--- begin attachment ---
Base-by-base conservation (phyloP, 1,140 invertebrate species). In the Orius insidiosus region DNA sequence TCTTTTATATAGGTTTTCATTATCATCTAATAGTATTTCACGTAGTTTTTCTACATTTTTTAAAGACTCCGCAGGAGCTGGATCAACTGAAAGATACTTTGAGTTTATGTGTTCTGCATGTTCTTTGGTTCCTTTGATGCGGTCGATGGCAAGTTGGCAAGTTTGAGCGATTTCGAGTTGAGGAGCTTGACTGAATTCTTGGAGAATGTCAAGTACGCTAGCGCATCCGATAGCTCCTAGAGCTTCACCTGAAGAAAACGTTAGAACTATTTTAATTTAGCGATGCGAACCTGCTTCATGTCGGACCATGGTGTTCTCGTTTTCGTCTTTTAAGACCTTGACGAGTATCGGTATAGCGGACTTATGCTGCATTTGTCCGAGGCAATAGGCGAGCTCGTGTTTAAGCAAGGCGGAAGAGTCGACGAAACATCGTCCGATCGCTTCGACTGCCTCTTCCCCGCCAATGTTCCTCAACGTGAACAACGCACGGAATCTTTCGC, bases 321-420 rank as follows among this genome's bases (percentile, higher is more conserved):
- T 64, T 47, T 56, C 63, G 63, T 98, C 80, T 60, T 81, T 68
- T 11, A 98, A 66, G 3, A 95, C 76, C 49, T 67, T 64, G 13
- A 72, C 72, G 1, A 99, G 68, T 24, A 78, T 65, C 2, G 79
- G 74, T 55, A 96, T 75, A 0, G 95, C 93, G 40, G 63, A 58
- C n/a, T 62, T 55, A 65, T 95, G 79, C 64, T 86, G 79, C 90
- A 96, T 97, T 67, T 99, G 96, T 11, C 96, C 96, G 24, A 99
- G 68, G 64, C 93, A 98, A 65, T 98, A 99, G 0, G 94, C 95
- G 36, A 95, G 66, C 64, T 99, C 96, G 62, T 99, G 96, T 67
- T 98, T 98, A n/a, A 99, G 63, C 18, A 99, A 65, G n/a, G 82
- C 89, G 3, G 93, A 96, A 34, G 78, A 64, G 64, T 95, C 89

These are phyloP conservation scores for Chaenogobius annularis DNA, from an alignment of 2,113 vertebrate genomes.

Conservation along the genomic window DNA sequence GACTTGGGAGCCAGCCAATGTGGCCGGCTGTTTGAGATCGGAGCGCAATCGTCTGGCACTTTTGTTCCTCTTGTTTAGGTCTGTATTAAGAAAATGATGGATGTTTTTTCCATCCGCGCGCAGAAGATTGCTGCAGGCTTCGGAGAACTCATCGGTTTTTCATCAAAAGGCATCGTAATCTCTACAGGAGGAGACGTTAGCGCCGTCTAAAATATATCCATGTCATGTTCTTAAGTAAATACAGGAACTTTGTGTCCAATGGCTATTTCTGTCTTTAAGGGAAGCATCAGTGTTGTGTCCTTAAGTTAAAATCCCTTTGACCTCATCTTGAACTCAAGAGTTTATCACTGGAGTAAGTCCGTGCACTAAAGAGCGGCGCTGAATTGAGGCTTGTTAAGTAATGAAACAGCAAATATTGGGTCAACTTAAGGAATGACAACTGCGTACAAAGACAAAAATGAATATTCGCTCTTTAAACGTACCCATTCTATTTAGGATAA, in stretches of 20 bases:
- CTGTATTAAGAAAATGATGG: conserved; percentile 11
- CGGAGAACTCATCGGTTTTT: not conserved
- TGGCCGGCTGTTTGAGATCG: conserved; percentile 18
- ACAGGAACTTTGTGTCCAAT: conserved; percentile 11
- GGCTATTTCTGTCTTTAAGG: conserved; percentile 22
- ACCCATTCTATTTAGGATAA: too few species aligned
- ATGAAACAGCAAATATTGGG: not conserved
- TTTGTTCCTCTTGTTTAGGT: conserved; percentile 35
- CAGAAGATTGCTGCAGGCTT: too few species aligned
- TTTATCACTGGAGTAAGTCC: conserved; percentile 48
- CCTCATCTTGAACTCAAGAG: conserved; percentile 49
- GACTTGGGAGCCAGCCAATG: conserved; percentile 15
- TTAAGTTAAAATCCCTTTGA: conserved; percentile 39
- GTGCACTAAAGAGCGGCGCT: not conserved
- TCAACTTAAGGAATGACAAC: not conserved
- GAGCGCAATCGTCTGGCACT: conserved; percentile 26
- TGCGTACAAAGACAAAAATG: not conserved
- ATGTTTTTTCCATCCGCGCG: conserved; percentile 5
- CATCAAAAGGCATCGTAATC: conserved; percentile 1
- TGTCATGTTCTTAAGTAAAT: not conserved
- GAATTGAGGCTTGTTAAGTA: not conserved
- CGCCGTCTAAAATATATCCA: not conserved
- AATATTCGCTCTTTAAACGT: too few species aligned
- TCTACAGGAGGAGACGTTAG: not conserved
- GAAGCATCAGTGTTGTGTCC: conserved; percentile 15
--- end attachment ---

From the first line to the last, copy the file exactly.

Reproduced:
Base-by-base conservation (phyloP, 1,140 invertebrate species). In the Orius insidiosus region DNA sequence TCTTTTATATAGGTTTTCATTATCATCTAATAGTATTTCACGTAGTTTTTCTACATTTTTTAAAGACTCCGCAGGAGCTGGATCAACTGAAAGATACTTTGAGTTTATGTGTTCTGCATGTTCTTTGGTTCCTTTGATGCGGTCGATGGCAAGTTGGCAAGTTTGAGCGATTTCGAGTTGAGGAGCTTGACTGAATTCTTGGAGAATGTCAAGTACGCTAGCGCATCCGATAGCTCCTAGAGCTTCACCTGAAGAAAACGTTAGAACTATTTTAATTTAGCGATGCGAACCTGCTTCATGTCGGACCATGGTGTTCTCGTTTTCGTCTTTTAAGACCTTGACGAGTATCGGTATAGCGGACTTATGCTGCATTTGTCCGAGGCAATAGGCGAGCTCGTGTTTAAGCAAGGCGGAAGAGTCGACGAAACATCGTCCGATCGCTTCGACTGCCTCTTCCCCGCCAATGTTCCTCAACGTGAACAACGCACGGAATCTTTCGC, bases 321-420 rank as follows among this genome's bases (percentile, higher is more conserved):
- T 64, T 47, T 56, C 63, G 63, T 98, C 80, T 60, T 81, T 68
- T 11, A 98, A 66, G 3, A 95, C 76, C 49, T 67, T 64, G 13
- A 72, C 72, G 1, A 99, G 68, T 24, A 78, T 65, C 2, G 79
- G 74, T 55, A 96, T 75, A 0, G 95, C 93, G 40, G 63, A 58
- C n/a, T 62, T 55, A 65, T 95, G 79, C 64, T 86, G 79, C 90
- A 96, T 97, T 67, T 99, G 96, T 11, C 96, C 96, G 24, A 99
- G 68, G 64, C 93, A 98, A 65, T 98, A 99, G 0, G 94, C 95
- G 36, A 95, G 66, C 64, T 99, C 96, G 62, T 99, G 96, T 67
- T 98, T 98, A n/a, A 99, G 63, C 18, A 99, A 65, G n/a, G 82
- C 89, G 3, G 93, A 96, A 34, G 78, A 64, G 64, T 95, C 89

These are phyloP conservation scores for Chaenogobius annularis DNA, from an alignment of 2,113 vertebrate genomes.

Conservation along the genomic window DNA sequence GACTTGGGAGCCAGCCAATGTGGCCGGCTGTTTGAGATCGGAGCGCAATCGTCTGGCACTTTTGTTCCTCTTGTTTAGGTCTGTATTAAGAAAATGATGGATGTTTTTTCCATCCGCGCGCAGAAGATTGCTGCAGGCTTCGGAGAACTCATCGGTTTTTCATCAAAAGGCATCGTAATCTCTACAGGAGGAGACGTTAGCGCCGTCTAAAATATATCCATGTCATGTTCTTAAGTAAATACAGGAACTTTGTGTCCAATGGCTATTTCTGTCTTTAAGGGAAGCATCAGTGTTGTGTCCTTAAGTTAAAATCCCTTTGACCTCATCTTGAACTCAAGAGTTTATCACTGGAGTAAGTCCGTGCACTAAAGAGCGGCGCTGAATTGAGGCTTGTTAAGTAATGAAACAGCAAATATTGGGTCAACTTAAGGAATGACAACTGCGTACAAAGACAAAAATGAATATTCGCTCTTTAAACGTACCCATTCTATTTAGGATAA, in stretches of 20 bases:
- CTGTATTAAGAAAATGATGG: conserved; percentile 11
- CGGAGAACTCATCGGTTTTT: not conserved
- TGGCCGGCTGTTTGAGATCG: conserved; percentile 18
- ACAGGAACTTTGTGTCCAAT: conserved; percentile 11
- GGCTATTTCTGTCTTTAAGG: conserved; percentile 22
- ACCCATTCTATTTAGGATAA: too few species aligned
- ATGAAACAGCAAATATTGGG: not conserved
- TTTGTTCCTCTTGTTTAGGT: conserved; percentile 35
- CAGAAGATTGCTGCAGGCTT: too few species aligned
- TTTATCACTGGAGTAAGTCC: conserved; percentile 48
- CCTCATCTTGAACTCAAGAG: conserved; percentile 49
- GACTTGGGAGCCAGCCAATG: conserved; percentile 15
- TTAAGTTAAAATCCCTTTGA: conserved; percentile 39
- GTGCACTAAAGAGCGGCGCT: not conserved
- TCAACTTAAGGAATGACAAC: not conserved
- GAGCGCAATCGTCTGGCACT: conserved; percentile 26
- TGCGTACAAAGACAAAAATG: not conserved
- ATGTTTTTTCCATCCGCGCG: conserved; percentile 5
- CATCAAAAGGCATCGTAATC: conserved; percentile 1
- TGTCATGTTCTTAAGTAAAT: not conserved
- GAATTGAGGCTTGTTAAGTA: not conserved
- CGCCGTCTAAAATATATCCA: not conserved
- AATATTCGCTCTTTAAACGT: too few species aligned
- TCTACAGGAGGAGACGTTAG: not conserved
- GAAGCATCAGTGTTGTGTCC: conserved; percentile 15